ACCSEAS (Accessibility for Shipping, Efficiency Advantages and Sustainability) tested at a prototype resilient PNT system (Positioning, Navigation and Timing) integrated into the bridge of a vessel at the end of February, in Harwich, UK.
The demonstration aimed at highlighting GPS vulnerability to jamming and showing the benefits of having a resilient PNT solution.
In research published on February 26th, ACCSEAS calculated that navigable space in the North Sea region could decrease by 5.5 per cent as the surface allocated to wind farms could go from roughly 440km2 to about 23,500km2 “within just a few years.”
This would occur at a time when shipping traffic and vessel sizes are expected to rise, in a region that already hosts some of the busiest shipping lanes in the world.
Renewable energy deployments could “pose a significant threat to maritime safety as shipping traffic continues to grow,” warns Alwyn Williams, ACCSEAS Project Manager.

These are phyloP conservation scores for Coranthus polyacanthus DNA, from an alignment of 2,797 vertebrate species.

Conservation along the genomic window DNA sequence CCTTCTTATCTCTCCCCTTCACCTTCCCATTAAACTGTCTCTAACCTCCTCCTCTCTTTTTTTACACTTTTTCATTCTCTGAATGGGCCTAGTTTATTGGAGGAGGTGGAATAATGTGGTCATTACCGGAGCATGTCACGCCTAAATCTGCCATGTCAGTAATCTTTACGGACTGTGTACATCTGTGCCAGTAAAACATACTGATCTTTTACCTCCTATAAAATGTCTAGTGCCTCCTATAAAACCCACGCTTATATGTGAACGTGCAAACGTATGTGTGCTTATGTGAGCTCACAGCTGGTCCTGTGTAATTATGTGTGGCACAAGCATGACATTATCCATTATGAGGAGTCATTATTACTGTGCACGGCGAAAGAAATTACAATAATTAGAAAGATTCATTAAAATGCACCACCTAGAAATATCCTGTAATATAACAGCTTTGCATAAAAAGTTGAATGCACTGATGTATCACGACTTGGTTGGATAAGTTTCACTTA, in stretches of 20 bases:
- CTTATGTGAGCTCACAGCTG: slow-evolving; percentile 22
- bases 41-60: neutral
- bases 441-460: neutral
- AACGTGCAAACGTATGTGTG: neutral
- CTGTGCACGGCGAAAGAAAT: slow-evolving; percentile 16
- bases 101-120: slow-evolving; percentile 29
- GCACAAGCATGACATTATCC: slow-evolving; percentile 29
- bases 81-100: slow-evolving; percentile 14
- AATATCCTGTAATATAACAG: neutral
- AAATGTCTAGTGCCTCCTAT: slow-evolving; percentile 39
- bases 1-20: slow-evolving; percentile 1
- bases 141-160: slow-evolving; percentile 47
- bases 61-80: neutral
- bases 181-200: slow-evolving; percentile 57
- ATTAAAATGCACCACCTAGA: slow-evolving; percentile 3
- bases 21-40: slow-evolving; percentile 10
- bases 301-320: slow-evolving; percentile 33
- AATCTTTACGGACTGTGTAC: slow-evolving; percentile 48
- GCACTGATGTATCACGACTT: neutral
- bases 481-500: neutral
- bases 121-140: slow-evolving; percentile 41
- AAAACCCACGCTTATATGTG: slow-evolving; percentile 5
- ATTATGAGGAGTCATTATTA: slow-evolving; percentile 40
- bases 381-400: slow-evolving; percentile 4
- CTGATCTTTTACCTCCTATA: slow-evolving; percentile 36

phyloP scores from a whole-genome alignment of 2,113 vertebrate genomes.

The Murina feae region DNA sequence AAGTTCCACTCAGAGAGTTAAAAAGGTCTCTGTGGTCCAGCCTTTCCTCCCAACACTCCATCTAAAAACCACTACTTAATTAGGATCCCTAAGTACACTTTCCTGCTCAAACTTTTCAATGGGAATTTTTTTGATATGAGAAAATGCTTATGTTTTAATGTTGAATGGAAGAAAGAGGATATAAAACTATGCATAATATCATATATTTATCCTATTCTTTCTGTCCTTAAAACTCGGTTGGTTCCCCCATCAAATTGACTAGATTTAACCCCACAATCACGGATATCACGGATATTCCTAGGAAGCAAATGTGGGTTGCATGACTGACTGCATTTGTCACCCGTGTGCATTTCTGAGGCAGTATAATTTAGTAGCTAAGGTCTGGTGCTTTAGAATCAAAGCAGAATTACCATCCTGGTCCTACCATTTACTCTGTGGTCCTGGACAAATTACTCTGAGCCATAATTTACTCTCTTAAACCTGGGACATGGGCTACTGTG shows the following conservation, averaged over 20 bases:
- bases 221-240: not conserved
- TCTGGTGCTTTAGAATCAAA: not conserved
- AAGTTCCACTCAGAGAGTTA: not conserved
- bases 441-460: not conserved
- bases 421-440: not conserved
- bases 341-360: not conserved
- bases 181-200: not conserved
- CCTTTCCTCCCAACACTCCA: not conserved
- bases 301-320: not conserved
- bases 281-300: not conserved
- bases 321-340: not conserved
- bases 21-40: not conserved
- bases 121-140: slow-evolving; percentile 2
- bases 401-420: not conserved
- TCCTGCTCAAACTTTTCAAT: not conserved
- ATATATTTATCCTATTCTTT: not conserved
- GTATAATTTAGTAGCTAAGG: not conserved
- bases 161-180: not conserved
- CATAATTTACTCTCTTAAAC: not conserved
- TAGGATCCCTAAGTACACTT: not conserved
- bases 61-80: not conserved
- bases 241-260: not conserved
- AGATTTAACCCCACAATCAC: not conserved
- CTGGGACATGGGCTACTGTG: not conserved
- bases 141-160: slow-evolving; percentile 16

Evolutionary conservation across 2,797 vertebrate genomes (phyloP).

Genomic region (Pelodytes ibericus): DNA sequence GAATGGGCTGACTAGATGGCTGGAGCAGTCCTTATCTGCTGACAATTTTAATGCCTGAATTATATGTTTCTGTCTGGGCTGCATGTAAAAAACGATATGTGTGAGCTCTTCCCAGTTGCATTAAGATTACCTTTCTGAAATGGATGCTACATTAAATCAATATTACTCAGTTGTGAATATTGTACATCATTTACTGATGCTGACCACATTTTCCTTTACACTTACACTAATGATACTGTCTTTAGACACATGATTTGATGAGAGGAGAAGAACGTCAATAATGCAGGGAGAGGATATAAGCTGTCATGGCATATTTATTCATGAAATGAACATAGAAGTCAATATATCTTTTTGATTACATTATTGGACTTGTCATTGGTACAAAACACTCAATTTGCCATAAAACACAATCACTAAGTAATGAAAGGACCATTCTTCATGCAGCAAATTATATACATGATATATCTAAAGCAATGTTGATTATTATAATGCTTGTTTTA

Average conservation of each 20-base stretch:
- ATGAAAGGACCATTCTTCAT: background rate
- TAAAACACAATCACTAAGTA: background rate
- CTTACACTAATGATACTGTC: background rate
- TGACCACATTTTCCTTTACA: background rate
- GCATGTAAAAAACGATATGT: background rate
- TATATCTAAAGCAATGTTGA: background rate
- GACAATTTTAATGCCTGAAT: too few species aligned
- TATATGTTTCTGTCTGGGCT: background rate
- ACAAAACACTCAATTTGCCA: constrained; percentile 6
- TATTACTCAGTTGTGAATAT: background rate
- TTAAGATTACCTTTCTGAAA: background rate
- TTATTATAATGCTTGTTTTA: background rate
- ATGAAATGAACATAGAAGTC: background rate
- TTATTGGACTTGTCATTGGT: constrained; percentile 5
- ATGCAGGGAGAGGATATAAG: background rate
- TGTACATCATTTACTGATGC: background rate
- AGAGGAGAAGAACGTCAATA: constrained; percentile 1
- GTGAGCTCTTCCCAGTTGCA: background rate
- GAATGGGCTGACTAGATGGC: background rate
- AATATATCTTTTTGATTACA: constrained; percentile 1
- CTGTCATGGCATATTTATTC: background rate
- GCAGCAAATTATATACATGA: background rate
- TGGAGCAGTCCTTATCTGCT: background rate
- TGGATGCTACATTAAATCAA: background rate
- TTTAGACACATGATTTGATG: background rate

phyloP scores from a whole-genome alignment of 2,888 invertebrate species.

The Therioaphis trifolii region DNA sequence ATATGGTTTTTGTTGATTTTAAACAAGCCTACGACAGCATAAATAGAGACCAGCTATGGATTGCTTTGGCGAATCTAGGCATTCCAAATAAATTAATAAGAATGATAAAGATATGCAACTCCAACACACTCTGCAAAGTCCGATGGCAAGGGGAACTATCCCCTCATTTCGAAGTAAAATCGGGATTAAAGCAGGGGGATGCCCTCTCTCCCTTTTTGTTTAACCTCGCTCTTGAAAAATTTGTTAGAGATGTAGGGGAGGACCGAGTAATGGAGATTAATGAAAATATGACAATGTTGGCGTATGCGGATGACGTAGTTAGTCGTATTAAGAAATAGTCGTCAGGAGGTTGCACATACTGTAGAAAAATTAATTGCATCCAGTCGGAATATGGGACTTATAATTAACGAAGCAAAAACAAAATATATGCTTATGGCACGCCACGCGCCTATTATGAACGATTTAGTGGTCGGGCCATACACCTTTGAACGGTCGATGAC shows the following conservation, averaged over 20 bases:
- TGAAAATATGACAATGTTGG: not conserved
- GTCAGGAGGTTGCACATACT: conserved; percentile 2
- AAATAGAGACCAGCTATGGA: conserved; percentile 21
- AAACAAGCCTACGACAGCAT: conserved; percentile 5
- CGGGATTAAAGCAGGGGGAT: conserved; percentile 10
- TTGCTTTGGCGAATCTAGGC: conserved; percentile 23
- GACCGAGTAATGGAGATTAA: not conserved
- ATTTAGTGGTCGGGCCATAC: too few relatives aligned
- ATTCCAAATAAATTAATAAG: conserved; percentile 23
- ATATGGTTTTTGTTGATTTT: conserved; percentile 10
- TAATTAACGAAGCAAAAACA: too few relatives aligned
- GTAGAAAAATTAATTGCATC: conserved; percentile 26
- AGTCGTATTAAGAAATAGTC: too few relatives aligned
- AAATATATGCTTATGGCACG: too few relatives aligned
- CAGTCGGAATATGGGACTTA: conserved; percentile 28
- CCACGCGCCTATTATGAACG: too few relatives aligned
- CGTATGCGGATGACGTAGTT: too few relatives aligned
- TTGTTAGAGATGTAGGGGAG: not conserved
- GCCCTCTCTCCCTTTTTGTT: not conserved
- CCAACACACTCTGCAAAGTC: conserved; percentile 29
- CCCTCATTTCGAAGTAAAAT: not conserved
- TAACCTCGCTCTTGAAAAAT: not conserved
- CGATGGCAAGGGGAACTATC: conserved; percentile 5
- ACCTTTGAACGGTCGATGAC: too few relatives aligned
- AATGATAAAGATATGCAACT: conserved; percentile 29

“We believe that e-navigation technologies have the potential to reduce these risks through safer, more accurate navigation in order for turbines, other offshore obstacles, and ships to co-exist safely in the North Sea Region.”
“Greater navigational accuracy from e-navigation technologies will help lead to safer seas,” adds David Balston, director of safety and environment at the UK Chamber of Shipping.
The ACCSEAS partnership consists of eleven organisations in seven countries: General Lighthouse Authorities (UK), Chalmers University of Technology (Sweden), Danish Maritime Authority, Federal Waterways & Shipping Administration (Germany), Rijkwaterstaat, Minesterie Infrastructuur en Milieu (Netherlands), Swedish Maritime Administration, Norwegian Coastal Administration, SSPA Sweden AB, Flensburg University of Applied Science (Germany), NHL Hogeschool, Leeuwarden, Maritiem Instituut Willem Barentsz (Netherlands), World Maritime University (Sweden).
The initiative will hold its first annual conference at the Flensburg University of Applied Sciences in Germany, March 5-7th.